That was not the consistent norm across Europe, as the Renaissance saw a wide array of beard styles. In the middle 1500s, beards were back in style, and in a variety of styles. English men also started adding starch to their beards around this time. The Dutch painters brought wider fame to beards with their Aristocratic portraiture. Anthony Van Dyck became famous by painting European Aristocracy with his trademark pointed beard that it became named after him, which is where the Van Dyke came from.

19th Century Beards

Beards fell out of fashion in the 1700s and until the middle 1800s, men were largely clean-shaven. In France, and when the United States was founded, the political elites were clean-shaven (though wigs were still a thing).

During the 1850s, beards came back in vogue throughout the entirety of the Western World. Leaders across Europe sported the look. Russia’s Alexander III, France’s Napoleon III, and Prussia’s Wilhelm I all sported facial hair. When Germany became a nation in the 1870s, its chief statesmen, Wilhelm I and Otto von Bismarck sported pretty dramatic facial hair.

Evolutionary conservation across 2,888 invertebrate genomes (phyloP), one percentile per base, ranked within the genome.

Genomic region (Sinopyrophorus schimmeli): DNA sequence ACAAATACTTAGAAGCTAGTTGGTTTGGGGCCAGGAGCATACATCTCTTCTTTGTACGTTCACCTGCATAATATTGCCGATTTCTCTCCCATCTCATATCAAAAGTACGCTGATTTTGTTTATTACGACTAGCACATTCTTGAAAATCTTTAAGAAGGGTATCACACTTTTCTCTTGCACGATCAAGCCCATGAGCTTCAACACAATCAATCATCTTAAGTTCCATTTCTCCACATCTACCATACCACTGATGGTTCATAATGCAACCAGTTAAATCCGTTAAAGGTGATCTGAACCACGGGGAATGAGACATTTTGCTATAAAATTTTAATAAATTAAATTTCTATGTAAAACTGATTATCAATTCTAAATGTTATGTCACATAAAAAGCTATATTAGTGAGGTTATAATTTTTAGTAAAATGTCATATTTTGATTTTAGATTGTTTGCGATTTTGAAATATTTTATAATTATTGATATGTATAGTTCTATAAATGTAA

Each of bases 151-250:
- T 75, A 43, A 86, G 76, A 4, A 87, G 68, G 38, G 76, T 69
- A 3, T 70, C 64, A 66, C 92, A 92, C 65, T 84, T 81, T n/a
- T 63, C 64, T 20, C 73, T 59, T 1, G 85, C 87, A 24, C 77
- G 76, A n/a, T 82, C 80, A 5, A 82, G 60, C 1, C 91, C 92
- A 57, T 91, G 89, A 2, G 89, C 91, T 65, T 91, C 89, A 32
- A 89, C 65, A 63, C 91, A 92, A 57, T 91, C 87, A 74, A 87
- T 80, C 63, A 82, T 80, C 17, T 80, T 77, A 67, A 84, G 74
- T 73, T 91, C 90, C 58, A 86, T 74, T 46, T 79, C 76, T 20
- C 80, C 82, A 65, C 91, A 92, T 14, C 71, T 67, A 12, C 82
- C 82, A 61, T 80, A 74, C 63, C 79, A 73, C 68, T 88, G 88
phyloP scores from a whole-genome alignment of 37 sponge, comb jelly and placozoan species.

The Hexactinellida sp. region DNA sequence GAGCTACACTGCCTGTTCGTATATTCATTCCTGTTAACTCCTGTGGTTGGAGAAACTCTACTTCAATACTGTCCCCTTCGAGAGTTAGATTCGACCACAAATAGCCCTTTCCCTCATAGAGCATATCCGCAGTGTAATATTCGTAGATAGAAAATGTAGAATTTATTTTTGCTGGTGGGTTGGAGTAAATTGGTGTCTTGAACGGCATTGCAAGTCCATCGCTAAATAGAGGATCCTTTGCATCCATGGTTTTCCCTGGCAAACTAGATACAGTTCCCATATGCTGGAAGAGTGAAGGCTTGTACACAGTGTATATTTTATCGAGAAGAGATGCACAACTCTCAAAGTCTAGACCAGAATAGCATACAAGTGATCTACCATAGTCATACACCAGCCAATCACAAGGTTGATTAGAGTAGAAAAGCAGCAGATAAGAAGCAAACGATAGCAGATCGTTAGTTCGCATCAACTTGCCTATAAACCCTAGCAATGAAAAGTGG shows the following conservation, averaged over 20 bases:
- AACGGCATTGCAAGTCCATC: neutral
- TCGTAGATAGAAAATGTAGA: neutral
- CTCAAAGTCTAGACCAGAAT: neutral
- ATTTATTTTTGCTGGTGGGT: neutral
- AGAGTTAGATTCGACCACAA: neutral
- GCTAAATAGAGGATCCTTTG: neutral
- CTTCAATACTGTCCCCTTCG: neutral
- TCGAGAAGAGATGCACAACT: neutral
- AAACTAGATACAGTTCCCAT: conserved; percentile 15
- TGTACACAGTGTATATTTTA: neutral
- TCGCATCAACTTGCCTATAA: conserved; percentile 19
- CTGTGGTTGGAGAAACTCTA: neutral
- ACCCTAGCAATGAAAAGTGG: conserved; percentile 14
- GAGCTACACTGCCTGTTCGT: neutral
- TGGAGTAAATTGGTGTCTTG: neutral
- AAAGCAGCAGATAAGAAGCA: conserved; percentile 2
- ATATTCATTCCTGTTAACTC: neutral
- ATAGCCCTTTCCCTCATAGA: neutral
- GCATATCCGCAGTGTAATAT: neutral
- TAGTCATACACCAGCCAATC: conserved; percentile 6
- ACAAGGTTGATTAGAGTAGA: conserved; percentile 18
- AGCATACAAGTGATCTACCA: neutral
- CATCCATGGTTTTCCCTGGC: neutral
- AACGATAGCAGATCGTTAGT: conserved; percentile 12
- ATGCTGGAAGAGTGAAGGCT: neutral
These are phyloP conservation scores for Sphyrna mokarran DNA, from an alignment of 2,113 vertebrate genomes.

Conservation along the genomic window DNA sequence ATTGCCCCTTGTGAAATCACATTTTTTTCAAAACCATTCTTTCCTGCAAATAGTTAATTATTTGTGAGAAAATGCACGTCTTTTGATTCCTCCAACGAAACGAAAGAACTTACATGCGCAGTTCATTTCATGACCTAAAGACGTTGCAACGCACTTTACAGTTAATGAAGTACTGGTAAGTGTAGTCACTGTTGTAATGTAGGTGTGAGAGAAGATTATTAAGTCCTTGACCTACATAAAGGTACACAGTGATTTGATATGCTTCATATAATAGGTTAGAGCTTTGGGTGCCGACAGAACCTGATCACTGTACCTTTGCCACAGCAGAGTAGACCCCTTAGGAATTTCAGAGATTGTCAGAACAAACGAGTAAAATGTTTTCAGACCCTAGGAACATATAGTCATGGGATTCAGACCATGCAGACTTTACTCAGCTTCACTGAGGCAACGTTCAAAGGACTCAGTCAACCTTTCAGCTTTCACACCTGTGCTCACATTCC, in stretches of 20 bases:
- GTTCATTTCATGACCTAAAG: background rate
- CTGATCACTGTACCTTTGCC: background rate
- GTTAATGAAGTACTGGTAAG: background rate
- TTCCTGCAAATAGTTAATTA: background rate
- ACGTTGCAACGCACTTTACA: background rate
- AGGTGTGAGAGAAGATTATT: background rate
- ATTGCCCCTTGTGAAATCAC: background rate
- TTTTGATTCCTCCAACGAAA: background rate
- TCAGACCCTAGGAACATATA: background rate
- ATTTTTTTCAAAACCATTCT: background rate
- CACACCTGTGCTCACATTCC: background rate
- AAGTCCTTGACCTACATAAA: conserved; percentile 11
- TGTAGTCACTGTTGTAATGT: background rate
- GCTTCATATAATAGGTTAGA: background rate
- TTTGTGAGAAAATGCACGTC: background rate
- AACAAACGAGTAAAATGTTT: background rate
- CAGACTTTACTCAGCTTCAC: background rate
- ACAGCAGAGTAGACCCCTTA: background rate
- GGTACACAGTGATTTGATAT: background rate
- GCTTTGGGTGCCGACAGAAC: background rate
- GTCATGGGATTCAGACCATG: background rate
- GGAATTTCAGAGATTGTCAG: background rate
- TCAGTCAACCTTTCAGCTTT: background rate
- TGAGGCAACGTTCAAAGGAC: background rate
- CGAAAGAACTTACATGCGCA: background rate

Other figures of pop culture, like Charles Dickens, Giuseppe Garibaldi, Giuseppe Verdi, and Karl Marx all sported extensive facial hair.

The 1800s saw a dramatic array of beard styles. Waxing and shaping beards was a way of showing personality and class. Dickens wore essentially an elongated goatee. While the German leaders, Wilhelm I, had massive sideburns, and Bismarck was known for his walrus-like mustache.

The 1800s had a wide array of styles, ranging from full beards to mustaches. More so than that, it was also incredibly popular to stylize and wax your beard. The handlebar mustache was popular, and even full-bearded styles, like that of Giuseppe Verdi, combined the handlebar mustache with the full beard.

Beards eventually gave way to mustaches, which were the accepted norm by the turn of the 20th Century. The end of the century saw a peak in popularity with the full beard, before eventually transitioning into an era of mustaches.

Modern History of Beards in America

Beards weren’t in vogue in the United States throughout the early phases of the nation’s history. When George Washington and Thomas Jefferson established the political norms of the nation set the style, as well.

It was in the 1850s when beards became popular in the United States. The first President to wear a beard in the United States was Abraham Lincoln, after famously being told by a little girl that it would make him look less weird. He grew what’s now know as the “chin curtain,” and almost every president through Howard Taft had facial hair of some sort.